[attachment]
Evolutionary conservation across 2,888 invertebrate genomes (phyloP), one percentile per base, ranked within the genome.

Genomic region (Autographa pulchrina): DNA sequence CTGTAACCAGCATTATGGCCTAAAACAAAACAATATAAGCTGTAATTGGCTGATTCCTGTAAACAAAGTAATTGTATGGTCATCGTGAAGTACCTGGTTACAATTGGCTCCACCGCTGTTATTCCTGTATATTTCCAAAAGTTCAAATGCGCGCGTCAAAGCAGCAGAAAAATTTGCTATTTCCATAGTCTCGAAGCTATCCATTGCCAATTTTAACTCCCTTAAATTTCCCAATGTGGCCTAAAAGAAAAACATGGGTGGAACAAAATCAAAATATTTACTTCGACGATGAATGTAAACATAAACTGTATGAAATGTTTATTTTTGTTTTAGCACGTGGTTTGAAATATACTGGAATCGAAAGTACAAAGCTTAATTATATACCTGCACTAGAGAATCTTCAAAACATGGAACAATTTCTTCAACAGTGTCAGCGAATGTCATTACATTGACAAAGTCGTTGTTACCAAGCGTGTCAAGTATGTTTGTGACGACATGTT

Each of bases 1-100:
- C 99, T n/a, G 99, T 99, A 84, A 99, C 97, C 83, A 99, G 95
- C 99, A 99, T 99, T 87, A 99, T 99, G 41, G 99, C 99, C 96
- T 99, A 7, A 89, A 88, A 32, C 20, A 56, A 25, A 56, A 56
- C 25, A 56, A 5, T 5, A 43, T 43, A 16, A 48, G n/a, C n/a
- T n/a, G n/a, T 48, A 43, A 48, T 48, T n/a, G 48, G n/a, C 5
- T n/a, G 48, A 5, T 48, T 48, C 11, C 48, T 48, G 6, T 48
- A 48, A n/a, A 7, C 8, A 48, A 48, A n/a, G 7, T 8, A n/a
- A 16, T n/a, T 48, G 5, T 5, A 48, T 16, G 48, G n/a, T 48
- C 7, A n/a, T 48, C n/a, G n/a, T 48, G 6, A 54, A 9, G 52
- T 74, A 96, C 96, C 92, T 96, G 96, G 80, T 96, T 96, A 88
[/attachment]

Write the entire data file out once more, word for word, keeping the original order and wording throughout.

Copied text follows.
Evolutionary conservation across 2,888 invertebrate genomes (phyloP), one percentile per base, ranked within the genome.

Genomic region (Autographa pulchrina): DNA sequence CTGTAACCAGCATTATGGCCTAAAACAAAACAATATAAGCTGTAATTGGCTGATTCCTGTAAACAAAGTAATTGTATGGTCATCGTGAAGTACCTGGTTACAATTGGCTCCACCGCTGTTATTCCTGTATATTTCCAAAAGTTCAAATGCGCGCGTCAAAGCAGCAGAAAAATTTGCTATTTCCATAGTCTCGAAGCTATCCATTGCCAATTTTAACTCCCTTAAATTTCCCAATGTGGCCTAAAAGAAAAACATGGGTGGAACAAAATCAAAATATTTACTTCGACGATGAATGTAAACATAAACTGTATGAAATGTTTATTTTTGTTTTAGCACGTGGTTTGAAATATACTGGAATCGAAAGTACAAAGCTTAATTATATACCTGCACTAGAGAATCTTCAAAACATGGAACAATTTCTTCAACAGTGTCAGCGAATGTCATTACATTGACAAAGTCGTTGTTACCAAGCGTGTCAAGTATGTTTGTGACGACATGTT

Each of bases 1-100:
- C 99, T n/a, G 99, T 99, A 84, A 99, C 97, C 83, A 99, G 95
- C 99, A 99, T 99, T 87, A 99, T 99, G 41, G 99, C 99, C 96
- T 99, A 7, A 89, A 88, A 32, C 20, A 56, A 25, A 56, A 56
- C 25, A 56, A 5, T 5, A 43, T 43, A 16, A 48, G n/a, C n/a
- T n/a, G n/a, T 48, A 43, A 48, T 48, T n/a, G 48, G n/a, C 5
- T n/a, G 48, A 5, T 48, T 48, C 11, C 48, T 48, G 6, T 48
- A 48, A n/a, A 7, C 8, A 48, A 48, A n/a, G 7, T 8, A n/a
- A 16, T n/a, T 48, G 5, T 5, A 48, T 16, G 48, G n/a, T 48
- C 7, A n/a, T 48, C n/a, G n/a, T 48, G 6, A 54, A 9, G 52
- T 74, A 96, C 96, C 92, T 96, G 96, G 80, T 96, T 96, A 88